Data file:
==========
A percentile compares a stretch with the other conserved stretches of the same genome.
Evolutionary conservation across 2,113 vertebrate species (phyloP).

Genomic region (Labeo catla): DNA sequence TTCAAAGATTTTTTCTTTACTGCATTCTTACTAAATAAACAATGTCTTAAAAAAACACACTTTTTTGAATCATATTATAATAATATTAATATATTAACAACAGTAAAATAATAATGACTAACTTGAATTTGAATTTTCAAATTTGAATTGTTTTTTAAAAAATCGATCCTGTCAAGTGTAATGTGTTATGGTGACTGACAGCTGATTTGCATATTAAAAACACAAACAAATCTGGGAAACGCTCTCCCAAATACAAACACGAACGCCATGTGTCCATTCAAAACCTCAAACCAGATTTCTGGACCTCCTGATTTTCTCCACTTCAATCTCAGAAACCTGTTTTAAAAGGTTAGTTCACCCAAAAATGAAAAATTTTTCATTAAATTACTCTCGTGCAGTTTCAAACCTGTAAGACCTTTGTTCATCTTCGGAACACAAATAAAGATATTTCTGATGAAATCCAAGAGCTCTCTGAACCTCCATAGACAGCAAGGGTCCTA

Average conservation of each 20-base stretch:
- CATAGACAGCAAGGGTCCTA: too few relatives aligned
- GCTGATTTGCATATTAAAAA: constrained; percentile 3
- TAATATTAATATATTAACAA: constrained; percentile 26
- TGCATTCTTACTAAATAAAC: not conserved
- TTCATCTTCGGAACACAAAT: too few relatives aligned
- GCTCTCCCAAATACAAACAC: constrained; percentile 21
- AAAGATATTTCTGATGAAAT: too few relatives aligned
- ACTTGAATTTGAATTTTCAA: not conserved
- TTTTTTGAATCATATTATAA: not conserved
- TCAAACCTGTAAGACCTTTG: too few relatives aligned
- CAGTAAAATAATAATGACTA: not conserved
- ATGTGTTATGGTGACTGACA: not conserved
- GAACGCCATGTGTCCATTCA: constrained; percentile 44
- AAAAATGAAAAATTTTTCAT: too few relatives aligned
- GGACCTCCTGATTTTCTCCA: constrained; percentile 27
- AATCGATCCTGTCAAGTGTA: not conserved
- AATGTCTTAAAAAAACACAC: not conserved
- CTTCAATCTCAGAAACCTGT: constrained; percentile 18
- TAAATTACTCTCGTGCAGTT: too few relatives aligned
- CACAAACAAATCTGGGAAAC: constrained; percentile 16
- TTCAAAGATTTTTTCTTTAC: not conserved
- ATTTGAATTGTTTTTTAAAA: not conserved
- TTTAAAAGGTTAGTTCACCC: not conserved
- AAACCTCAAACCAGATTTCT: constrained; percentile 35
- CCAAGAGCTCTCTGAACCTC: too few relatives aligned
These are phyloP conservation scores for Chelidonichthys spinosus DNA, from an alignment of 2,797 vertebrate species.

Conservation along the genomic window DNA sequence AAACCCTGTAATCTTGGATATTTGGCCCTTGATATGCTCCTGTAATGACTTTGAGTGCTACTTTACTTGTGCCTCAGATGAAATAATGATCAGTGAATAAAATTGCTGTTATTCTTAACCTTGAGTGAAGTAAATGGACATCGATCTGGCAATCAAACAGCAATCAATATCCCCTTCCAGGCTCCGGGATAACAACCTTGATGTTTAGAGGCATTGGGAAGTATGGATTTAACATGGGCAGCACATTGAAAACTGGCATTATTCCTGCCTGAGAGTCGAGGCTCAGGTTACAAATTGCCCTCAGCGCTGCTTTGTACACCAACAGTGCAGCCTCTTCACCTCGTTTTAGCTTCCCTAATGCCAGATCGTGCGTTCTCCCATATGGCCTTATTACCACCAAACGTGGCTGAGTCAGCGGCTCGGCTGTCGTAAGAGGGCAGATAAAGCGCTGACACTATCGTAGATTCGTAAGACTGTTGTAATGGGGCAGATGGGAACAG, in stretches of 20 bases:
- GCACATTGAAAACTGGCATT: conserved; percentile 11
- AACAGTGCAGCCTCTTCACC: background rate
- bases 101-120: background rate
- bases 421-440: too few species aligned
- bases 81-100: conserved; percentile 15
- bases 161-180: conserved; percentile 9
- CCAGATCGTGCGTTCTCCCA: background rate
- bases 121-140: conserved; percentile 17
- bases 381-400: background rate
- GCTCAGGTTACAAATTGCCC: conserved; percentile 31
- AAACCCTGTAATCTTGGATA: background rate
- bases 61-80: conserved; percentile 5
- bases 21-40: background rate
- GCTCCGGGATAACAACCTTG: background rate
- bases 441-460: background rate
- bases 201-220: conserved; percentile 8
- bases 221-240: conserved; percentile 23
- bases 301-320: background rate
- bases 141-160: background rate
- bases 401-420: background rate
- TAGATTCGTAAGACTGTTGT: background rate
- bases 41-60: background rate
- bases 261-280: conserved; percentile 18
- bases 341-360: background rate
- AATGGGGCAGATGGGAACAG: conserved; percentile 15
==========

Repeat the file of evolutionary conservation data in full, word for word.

A percentile compares a stretch with the other conserved stretches of the same genome.
Evolutionary conservation across 2,113 vertebrate species (phyloP).

Genomic region (Labeo catla): DNA sequence TTCAAAGATTTTTTCTTTACTGCATTCTTACTAAATAAACAATGTCTTAAAAAAACACACTTTTTTGAATCATATTATAATAATATTAATATATTAACAACAGTAAAATAATAATGACTAACTTGAATTTGAATTTTCAAATTTGAATTGTTTTTTAAAAAATCGATCCTGTCAAGTGTAATGTGTTATGGTGACTGACAGCTGATTTGCATATTAAAAACACAAACAAATCTGGGAAACGCTCTCCCAAATACAAACACGAACGCCATGTGTCCATTCAAAACCTCAAACCAGATTTCTGGACCTCCTGATTTTCTCCACTTCAATCTCAGAAACCTGTTTTAAAAGGTTAGTTCACCCAAAAATGAAAAATTTTTCATTAAATTACTCTCGTGCAGTTTCAAACCTGTAAGACCTTTGTTCATCTTCGGAACACAAATAAAGATATTTCTGATGAAATCCAAGAGCTCTCTGAACCTCCATAGACAGCAAGGGTCCTA

Average conservation of each 20-base stretch:
- CATAGACAGCAAGGGTCCTA: too few relatives aligned
- GCTGATTTGCATATTAAAAA: constrained; percentile 3
- TAATATTAATATATTAACAA: constrained; percentile 26
- TGCATTCTTACTAAATAAAC: not conserved
- TTCATCTTCGGAACACAAAT: too few relatives aligned
- GCTCTCCCAAATACAAACAC: constrained; percentile 21
- AAAGATATTTCTGATGAAAT: too few relatives aligned
- ACTTGAATTTGAATTTTCAA: not conserved
- TTTTTTGAATCATATTATAA: not conserved
- TCAAACCTGTAAGACCTTTG: too few relatives aligned
- CAGTAAAATAATAATGACTA: not conserved
- ATGTGTTATGGTGACTGACA: not conserved
- GAACGCCATGTGTCCATTCA: constrained; percentile 44
- AAAAATGAAAAATTTTTCAT: too few relatives aligned
- GGACCTCCTGATTTTCTCCA: constrained; percentile 27
- AATCGATCCTGTCAAGTGTA: not conserved
- AATGTCTTAAAAAAACACAC: not conserved
- CTTCAATCTCAGAAACCTGT: constrained; percentile 18
- TAAATTACTCTCGTGCAGTT: too few relatives aligned
- CACAAACAAATCTGGGAAAC: constrained; percentile 16
- TTCAAAGATTTTTTCTTTAC: not conserved
- ATTTGAATTGTTTTTTAAAA: not conserved
- TTTAAAAGGTTAGTTCACCC: not conserved
- AAACCTCAAACCAGATTTCT: constrained; percentile 35
- CCAAGAGCTCTCTGAACCTC: too few relatives aligned
These are phyloP conservation scores for Chelidonichthys spinosus DNA, from an alignment of 2,797 vertebrate species.

Conservation along the genomic window DNA sequence AAACCCTGTAATCTTGGATATTTGGCCCTTGATATGCTCCTGTAATGACTTTGAGTGCTACTTTACTTGTGCCTCAGATGAAATAATGATCAGTGAATAAAATTGCTGTTATTCTTAACCTTGAGTGAAGTAAATGGACATCGATCTGGCAATCAAACAGCAATCAATATCCCCTTCCAGGCTCCGGGATAACAACCTTGATGTTTAGAGGCATTGGGAAGTATGGATTTAACATGGGCAGCACATTGAAAACTGGCATTATTCCTGCCTGAGAGTCGAGGCTCAGGTTACAAATTGCCCTCAGCGCTGCTTTGTACACCAACAGTGCAGCCTCTTCACCTCGTTTTAGCTTCCCTAATGCCAGATCGTGCGTTCTCCCATATGGCCTTATTACCACCAAACGTGGCTGAGTCAGCGGCTCGGCTGTCGTAAGAGGGCAGATAAAGCGCTGACACTATCGTAGATTCGTAAGACTGTTGTAATGGGGCAGATGGGAACAG, in stretches of 20 bases:
- GCACATTGAAAACTGGCATT: conserved; percentile 11
- AACAGTGCAGCCTCTTCACC: background rate
- bases 101-120: background rate
- bases 421-440: too few species aligned
- bases 81-100: conserved; percentile 15
- bases 161-180: conserved; percentile 9
- CCAGATCGTGCGTTCTCCCA: background rate
- bases 121-140: conserved; percentile 17
- bases 381-400: background rate
- GCTCAGGTTACAAATTGCCC: conserved; percentile 31
- AAACCCTGTAATCTTGGATA: background rate
- bases 61-80: conserved; percentile 5
- bases 21-40: background rate
- GCTCCGGGATAACAACCTTG: background rate
- bases 441-460: background rate
- bases 201-220: conserved; percentile 8
- bases 221-240: conserved; percentile 23
- bases 301-320: background rate
- bases 141-160: background rate
- bases 401-420: background rate
- TAGATTCGTAAGACTGTTGT: background rate
- bases 41-60: background rate
- bases 261-280: conserved; percentile 18
- bases 341-360: background rate
- AATGGGGCAGATGGGAACAG: conserved; percentile 15